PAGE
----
"Their verfe-men and profe-men; then match them with ours!
"First Shakspeare and Milton, like gods in the fight,
"Have put their whole drama and epic to flight;
"In fatires, epiftles, and odes, would they cope,
"Their numbers retreat before Dryden and Pope;
"And Johnson, well arm'd like a hero of yore,
"Has beat forty French3, and will beat forty more!"

Johnson this year gave at once a proof of his benevolence, quickness of apprehenfion, and admirable art of compofition, in the affiftance which he gave to Mr. Zachariah Williams, father of the blind lady whom he had humanely received under his roof. Mr. Williams had followed the profeffion of phyfick in Wales; but having a very strong propensity to the study of natural philosophy, had made many ingenious advances towards a discovery of the longitude, and repaired to London in hopes of obtaining the great parliamentary reward. He failed of fuccefs; but Johnson having made himself

The number of the French Academy employed in fettling their language.



master of his principles and experiments, wrote for him a pamphlet, published in quarto, with the following title; "An Account of an Attempt to afcertain Etat. 46, the Longitude at Sea, by an exact Theory of the Variation of the magnetical Needle; with a Table of the Variations at the moft remarkable Cities in Europe, from the year 1660 to 1860." To diffuse it more extensively, it was accompanied with an Italian tranflation on the oppofite page, which it is fuppofed was the work of Signor Baretti, an Italian of confiderable literature, who having come to England a few years before, had been employed in the capacity both of a language-mafter and an authour, and formed an intimacy with Dr. Johnson. This pamphlet Johr.fon presented to the Bodleian Library *. On a blank leaf of it is pafted a paragraph cut out of a newspaper, containing an account of the death and character of Williams, plainly written by Johnsons.

In July this year he had formed fome scheme of mental improvement, the particular purpose of which does not appear. But we find in his " "Prayers and Meditations," p. 24, a prayer entitled "On the Study of Philofophy, as an Inftrument of living;" and after it follows a note, "This ftudy was not purfued."

In 1756 Johnson found that the great fame of his Dictionary had not set him above the neceffity of " making provifion for the day that was paffing over him." No royal or noble patron extended a munificent hand to give independence to the man who had conferred stability on the language of his country. We may feel indignant that there should have been fuch unworthy neglect; but we muft, at the fame time, congratulate ourselves, that to this very neglect, operating to rouse the natural indolence of his conftitution, we owe many valuable productions, which otherwise, perhaps, might never have appeared.

He had spent, during the progress of the work, the money for which he had contracted to write his Dictionary. We have feen that the reward of his labour was only fifteen hundred and feventy-five pounds; and when the expence of amanuenfes and paper, and other articles are deducted, his clear profit was

See note by Mr. Warton, p. 149.

5 "On Saturday the 12th, about twelve at night, died Mr. Zachariah Williams, in his eightythird year, after an illness of eight months, in full poffeffion of his mental faculties. He has been long known to philofophers and feamen for his skill in magnetifm, and his propofal to afcertain the longitude by a peculiar fyftem of the variation of the compafs. He was a man of industry indefatigable, of conversation inoffensive, patient of adversity and disease, eminently fober, temperate, and pious; and worthy to have ended life with better fortune."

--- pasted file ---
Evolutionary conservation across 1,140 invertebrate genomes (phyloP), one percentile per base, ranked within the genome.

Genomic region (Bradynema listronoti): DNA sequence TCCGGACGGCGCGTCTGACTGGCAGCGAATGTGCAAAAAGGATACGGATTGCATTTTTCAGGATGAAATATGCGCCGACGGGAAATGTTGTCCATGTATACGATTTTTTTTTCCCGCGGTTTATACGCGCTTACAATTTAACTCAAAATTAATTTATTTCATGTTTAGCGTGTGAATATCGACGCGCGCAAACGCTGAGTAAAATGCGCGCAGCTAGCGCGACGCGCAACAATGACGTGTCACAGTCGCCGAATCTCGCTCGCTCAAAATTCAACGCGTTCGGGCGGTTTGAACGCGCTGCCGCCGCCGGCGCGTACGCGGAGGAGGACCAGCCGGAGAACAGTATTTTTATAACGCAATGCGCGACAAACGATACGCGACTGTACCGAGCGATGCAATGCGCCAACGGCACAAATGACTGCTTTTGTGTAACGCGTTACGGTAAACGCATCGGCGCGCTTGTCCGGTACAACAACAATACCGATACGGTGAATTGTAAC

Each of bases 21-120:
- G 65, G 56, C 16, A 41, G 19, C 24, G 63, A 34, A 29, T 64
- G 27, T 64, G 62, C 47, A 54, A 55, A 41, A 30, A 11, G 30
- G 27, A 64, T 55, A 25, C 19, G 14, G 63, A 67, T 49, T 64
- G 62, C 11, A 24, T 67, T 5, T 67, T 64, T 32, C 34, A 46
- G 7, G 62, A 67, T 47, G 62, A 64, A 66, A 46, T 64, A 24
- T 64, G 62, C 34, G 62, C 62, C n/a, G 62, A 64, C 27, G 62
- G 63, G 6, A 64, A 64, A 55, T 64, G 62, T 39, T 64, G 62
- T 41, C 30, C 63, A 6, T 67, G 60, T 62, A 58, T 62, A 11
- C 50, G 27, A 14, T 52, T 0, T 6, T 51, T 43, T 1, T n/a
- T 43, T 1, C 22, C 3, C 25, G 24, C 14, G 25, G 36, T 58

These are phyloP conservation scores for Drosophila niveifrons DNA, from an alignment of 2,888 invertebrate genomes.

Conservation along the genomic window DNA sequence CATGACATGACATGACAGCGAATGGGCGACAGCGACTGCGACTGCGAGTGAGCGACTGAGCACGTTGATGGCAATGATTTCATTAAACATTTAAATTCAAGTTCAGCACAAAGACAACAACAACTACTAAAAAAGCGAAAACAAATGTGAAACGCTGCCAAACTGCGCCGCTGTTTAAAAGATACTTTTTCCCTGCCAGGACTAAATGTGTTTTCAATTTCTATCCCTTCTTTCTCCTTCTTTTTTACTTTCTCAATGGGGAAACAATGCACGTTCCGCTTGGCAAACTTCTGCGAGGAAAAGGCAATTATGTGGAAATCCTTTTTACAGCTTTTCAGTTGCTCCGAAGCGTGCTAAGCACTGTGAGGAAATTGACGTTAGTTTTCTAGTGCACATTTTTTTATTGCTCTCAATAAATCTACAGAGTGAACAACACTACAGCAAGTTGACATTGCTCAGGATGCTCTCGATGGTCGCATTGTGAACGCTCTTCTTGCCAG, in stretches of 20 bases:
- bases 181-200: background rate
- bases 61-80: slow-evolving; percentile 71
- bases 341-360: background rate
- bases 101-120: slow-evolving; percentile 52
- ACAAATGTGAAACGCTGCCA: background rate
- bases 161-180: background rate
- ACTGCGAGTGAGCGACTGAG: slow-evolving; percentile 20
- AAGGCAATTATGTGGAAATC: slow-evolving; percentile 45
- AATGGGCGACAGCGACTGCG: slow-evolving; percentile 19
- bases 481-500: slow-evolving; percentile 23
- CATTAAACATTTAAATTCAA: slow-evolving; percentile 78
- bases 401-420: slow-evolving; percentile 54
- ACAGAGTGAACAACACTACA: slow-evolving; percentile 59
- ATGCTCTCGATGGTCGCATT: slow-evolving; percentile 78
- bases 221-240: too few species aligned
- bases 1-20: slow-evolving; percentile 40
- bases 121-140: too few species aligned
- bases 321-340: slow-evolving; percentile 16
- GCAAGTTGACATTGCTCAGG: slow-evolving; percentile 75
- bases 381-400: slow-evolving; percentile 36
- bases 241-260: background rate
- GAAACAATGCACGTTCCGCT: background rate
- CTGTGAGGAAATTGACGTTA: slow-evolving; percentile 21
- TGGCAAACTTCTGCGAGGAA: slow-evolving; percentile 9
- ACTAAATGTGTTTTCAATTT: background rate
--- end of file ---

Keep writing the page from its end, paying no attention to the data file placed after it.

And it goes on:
Ætat. 47.


inconfiderable. I once faid to him "I am forry, Sir, you did not get But it was more for your Dictionary." His anfwer was, "I am forry too. very well. The booksellers are generous liberal-minded men.”

He, upon

all occafions, did ample justice to their character in this respect. He confidered them as the patrons of literature; and, indeed, although they have eventually been confiderable gainers by his Dictionary, it is to them that we owe its having been undertaken and carried through at the risk of great expence, for they were not abfolutely fure of being indemnified.

On the first day of this year we find from his private devotions, that he had then recovered from fickness'; and in February that his eye was restored to its ufe". The pious gratitude with which he acknowledges mercies upon every occafion is very edifying; as is the humble fubmiffion which he breathes when it is the will of his heavenly Father to try him with afflictions. As fuch difpofitions become the state of man here, and are the true effects of religious difcipline, we cannot but venerate in Johnson one of the most exercised minds that our holy religion hath ever formed. If there be any thoughtless enough to fuppofe fuch exercise the weakness of a great understanding, let them look up to Johnson, and be convinced that what he fo earnestly practifed must have a rational foundation.


His works this year were, an abstract or epitome, in octavo, of his folio Dictionary, and a few effays in a monthly publication, entitled, "THE UNIVERSAL VISITER." Chriftopher Smart, with whose unhappy vacillation of mind he fincerely fympathifed, was one of the stated undertakers of this mifcellany; and it was to affift him that Johnson fometimes employed his pen. All the effays marked with two afterisks have been ascribed to him; but I am confident, from internal evidence, that of these, neither "The Life of Chaucer," "Reflections on the State of Portugal,” nor an Effay on Architecture," were written by him. I am equally confident, upon the fame evidence, that he wrote "Further Thoughts on Agriculture,t" being the fequel of a very inferiour effay on the fame fubject, and which, though carried on as if by the fame hand, is both in thinking and expreffion fo far above it, and so strikingly peculiar, as to leave no doubt of its true parent; and that he also wrote "A Differtation on the State of Literature and Authours,t" and "A Differtation on the Epitaphs written by Pope.t" The last of these, indeed, he afterwards added to his " Idler." Why the effays truly written by him are marked in the fame manner with fome he did not write, I cannot explain; but with deference to those who have ascribed to him the three effays which 7 Ibid. p. 27.

6 Prayers and Meditations, p. 25.